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NEW YORK—A putative class action wage-and-hour lawsuit over the issue of overtime pay was filed Thursday in federal district court in New York on Thursday against pharmaceutical firm LEO Pharma Inc.
The lawsuit was filed by New York-based plaintiffs law firm Sanford Wittels & Heisler L.L.P., which last month reached a $99 million settlement in a wage-and-hour class action lawsuit filed against another pharmaceuticals firm, East Hanover, N.J.-based Novartis Pharmaceuticals Corp.
The latest lawsuit, Lori Hoel et al. vs. LEO Pharma Inc., charges Parsippany, N.J.-based LEO with misclassifying its sales representatives as salaried exempt employees and failing to pay overtime to its employees in violation of the Fair Labor Standards Act and of corresponding state wage-and-hour laws.
LEO, a subsidiary of Ballerup, Denmark-based LEO Pharma A/S, which in turn is owned by the LEO Foundation, specializes in dermatology and critical care products.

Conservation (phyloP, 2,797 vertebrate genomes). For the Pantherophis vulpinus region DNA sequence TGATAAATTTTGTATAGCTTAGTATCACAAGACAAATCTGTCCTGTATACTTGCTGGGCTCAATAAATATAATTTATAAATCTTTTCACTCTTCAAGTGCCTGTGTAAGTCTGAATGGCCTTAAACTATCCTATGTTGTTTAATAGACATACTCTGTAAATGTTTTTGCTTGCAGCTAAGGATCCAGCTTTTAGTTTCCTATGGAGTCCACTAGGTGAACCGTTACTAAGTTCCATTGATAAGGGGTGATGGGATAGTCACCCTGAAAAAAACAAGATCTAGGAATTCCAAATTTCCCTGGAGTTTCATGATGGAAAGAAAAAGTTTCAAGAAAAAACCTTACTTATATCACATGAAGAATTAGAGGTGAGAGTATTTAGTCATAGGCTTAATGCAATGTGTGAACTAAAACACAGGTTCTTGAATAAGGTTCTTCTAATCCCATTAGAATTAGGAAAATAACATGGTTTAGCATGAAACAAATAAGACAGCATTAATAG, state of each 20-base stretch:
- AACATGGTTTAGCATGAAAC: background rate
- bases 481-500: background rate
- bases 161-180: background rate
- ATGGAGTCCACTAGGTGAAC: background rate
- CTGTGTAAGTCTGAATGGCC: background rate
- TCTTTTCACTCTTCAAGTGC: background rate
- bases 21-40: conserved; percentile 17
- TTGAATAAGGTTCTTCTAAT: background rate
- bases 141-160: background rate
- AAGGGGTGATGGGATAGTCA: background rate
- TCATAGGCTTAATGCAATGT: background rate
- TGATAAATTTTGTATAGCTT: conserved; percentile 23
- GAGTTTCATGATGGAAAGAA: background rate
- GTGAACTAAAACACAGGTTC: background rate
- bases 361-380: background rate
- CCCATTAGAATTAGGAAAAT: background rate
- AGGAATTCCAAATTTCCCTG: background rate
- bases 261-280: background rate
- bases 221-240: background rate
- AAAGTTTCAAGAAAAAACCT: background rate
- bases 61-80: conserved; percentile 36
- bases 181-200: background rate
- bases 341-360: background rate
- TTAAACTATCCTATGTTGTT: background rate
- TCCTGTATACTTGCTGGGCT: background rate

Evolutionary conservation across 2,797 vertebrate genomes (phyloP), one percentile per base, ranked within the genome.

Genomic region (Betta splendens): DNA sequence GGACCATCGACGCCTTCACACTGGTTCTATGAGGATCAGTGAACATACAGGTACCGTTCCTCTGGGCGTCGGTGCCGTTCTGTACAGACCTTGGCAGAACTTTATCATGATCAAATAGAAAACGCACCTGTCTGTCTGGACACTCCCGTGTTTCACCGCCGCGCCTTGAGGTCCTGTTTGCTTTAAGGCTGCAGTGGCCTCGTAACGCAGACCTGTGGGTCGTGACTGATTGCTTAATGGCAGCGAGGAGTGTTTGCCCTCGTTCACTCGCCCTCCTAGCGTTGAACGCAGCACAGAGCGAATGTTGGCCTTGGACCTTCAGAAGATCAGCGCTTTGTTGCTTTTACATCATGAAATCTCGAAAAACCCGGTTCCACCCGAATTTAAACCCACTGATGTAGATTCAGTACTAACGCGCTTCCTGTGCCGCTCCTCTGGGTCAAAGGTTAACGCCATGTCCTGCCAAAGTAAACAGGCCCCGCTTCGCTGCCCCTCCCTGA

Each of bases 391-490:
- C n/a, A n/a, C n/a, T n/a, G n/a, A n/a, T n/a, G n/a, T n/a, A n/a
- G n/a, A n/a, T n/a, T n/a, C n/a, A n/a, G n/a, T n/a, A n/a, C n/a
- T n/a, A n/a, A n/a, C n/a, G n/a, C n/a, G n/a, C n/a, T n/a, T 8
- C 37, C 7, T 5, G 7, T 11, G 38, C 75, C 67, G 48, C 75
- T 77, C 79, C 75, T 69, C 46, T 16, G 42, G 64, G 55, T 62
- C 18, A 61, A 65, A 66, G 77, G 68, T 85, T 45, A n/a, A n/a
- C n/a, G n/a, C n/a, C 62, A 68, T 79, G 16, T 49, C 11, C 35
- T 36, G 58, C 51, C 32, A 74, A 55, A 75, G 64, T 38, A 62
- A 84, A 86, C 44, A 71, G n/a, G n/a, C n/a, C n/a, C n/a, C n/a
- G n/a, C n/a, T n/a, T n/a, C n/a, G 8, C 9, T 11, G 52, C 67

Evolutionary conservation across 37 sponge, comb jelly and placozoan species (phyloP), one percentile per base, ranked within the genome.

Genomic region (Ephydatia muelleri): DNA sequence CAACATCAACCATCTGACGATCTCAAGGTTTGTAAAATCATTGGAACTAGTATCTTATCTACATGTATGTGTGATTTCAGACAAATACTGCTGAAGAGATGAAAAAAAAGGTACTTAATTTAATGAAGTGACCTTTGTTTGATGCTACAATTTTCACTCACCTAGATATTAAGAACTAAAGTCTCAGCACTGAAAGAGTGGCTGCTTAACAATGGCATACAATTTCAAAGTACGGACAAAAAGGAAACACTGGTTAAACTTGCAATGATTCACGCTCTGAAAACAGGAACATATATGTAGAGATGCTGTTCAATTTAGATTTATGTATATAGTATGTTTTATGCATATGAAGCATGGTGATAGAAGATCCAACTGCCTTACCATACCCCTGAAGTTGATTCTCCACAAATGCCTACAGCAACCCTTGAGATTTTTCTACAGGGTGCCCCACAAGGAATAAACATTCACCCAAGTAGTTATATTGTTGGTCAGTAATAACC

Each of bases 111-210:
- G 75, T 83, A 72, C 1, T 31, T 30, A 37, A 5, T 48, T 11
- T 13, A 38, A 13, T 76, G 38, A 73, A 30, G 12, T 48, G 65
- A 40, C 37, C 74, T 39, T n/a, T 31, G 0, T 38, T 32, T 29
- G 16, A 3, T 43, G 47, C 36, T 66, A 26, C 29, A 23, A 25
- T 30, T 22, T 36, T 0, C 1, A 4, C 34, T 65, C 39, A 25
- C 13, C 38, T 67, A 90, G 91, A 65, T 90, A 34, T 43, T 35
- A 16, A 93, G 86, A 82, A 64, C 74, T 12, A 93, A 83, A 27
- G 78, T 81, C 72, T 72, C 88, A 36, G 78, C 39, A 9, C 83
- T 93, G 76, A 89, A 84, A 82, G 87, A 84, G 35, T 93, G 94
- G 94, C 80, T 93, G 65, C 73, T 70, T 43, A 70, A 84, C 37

The lawsuit does not specify the number of employees involved. However, according to a press release issued by the company in December, since opening its U.S. headquarters in December 2009 with five employees, it has added 50 employees in its corporate headquarters and 151 employees to its nationwide sales force, including regional directors, district managers and sales representatives.
A company spokesman could not immediately be reached for comment.
Late last year, in another case on the same issue, the U.S. Supreme Court agreed to consider the February 2011 decision by the 9th U.S. Circuit Court of Appeals in Michael Christopher et al. vs. SmithKline Beecham Corp., in which the San Francisco-based appeals court ruled pharmaceutical sales reps of the GlaxoSmithKline P.L.C. unit are outside sales employees under the Fair Labor Standards Act of 1938 and are exempt from being paid overtime.
WASHINGTON—The U.S. Supreme Court's eventual decision on whether pharmaceutical sales representatives are entitled to overtime pay could have significant implications for the pharmaceutical industry and employers in general, observers say.